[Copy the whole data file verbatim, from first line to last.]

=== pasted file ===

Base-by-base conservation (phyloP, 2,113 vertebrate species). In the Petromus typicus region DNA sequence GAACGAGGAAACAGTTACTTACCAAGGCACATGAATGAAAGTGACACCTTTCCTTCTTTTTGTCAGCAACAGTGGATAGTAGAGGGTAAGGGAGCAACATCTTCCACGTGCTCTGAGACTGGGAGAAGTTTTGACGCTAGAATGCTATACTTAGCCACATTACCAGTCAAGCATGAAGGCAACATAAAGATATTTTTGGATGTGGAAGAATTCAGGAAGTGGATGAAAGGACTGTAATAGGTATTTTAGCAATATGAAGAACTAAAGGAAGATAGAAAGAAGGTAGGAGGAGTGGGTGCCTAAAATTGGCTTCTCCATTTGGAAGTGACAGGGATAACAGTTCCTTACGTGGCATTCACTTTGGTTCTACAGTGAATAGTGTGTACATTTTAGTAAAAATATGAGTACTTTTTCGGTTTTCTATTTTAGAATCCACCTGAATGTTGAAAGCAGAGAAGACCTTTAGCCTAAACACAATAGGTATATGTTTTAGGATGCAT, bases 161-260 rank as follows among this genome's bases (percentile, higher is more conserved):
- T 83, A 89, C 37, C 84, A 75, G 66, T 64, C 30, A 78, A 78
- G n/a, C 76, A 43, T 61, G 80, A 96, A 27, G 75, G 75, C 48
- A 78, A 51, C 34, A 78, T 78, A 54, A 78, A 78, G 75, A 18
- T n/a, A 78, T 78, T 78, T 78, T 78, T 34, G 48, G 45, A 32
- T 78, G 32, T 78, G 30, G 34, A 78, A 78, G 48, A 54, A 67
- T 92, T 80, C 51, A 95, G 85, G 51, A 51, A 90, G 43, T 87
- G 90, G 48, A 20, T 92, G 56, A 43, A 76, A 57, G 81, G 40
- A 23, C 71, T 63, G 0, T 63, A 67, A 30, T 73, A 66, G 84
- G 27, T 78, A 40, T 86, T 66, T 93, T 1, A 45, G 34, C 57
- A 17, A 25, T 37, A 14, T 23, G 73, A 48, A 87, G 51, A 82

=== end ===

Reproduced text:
Base-by-base conservation (phyloP, 2,113 vertebrate species). In the Petromus typicus region DNA sequence GAACGAGGAAACAGTTACTTACCAAGGCACATGAATGAAAGTGACACCTTTCCTTCTTTTTGTCAGCAACAGTGGATAGTAGAGGGTAAGGGAGCAACATCTTCCACGTGCTCTGAGACTGGGAGAAGTTTTGACGCTAGAATGCTATACTTAGCCACATTACCAGTCAAGCATGAAGGCAACATAAAGATATTTTTGGATGTGGAAGAATTCAGGAAGTGGATGAAAGGACTGTAATAGGTATTTTAGCAATATGAAGAACTAAAGGAAGATAGAAAGAAGGTAGGAGGAGTGGGTGCCTAAAATTGGCTTCTCCATTTGGAAGTGACAGGGATAACAGTTCCTTACGTGGCATTCACTTTGGTTCTACAGTGAATAGTGTGTACATTTTAGTAAAAATATGAGTACTTTTTCGGTTTTCTATTTTAGAATCCACCTGAATGTTGAAAGCAGAGAAGACCTTTAGCCTAAACACAATAGGTATATGTTTTAGGATGCAT, bases 161-260 rank as follows among this genome's bases (percentile, higher is more conserved):
- T 83, A 89, C 37, C 84, A 75, G 66, T 64, C 30, A 78, A 78
- G n/a, C 76, A 43, T 61, G 80, A 96, A 27, G 75, G 75, C 48
- A 78, A 51, C 34, A 78, T 78, A 54, A 78, A 78, G 75, A 18
- T n/a, A 78, T 78, T 78, T 78, T 78, T 34, G 48, G 45, A 32
- T 78, G 32, T 78, G 30, G 34, A 78, A 78, G 48, A 54, A 67
- T 92, T 80, C 51, A 95, G 85, G 51, A 51, A 90, G 43, T 87
- G 90, G 48, A 20, T 92, G 56, A 43, A 76, A 57, G 81, G 40
- A 23, C 71, T 63, G 0, T 63, A 67, A 30, T 73, A 66, G 84
- G 27, T 78, A 40, T 86, T 66, T 93, T 1, A 45, G 34, C 57
- A 17, A 25, T 37, A 14, T 23, G 73, A 48, A 87, G 51, A 82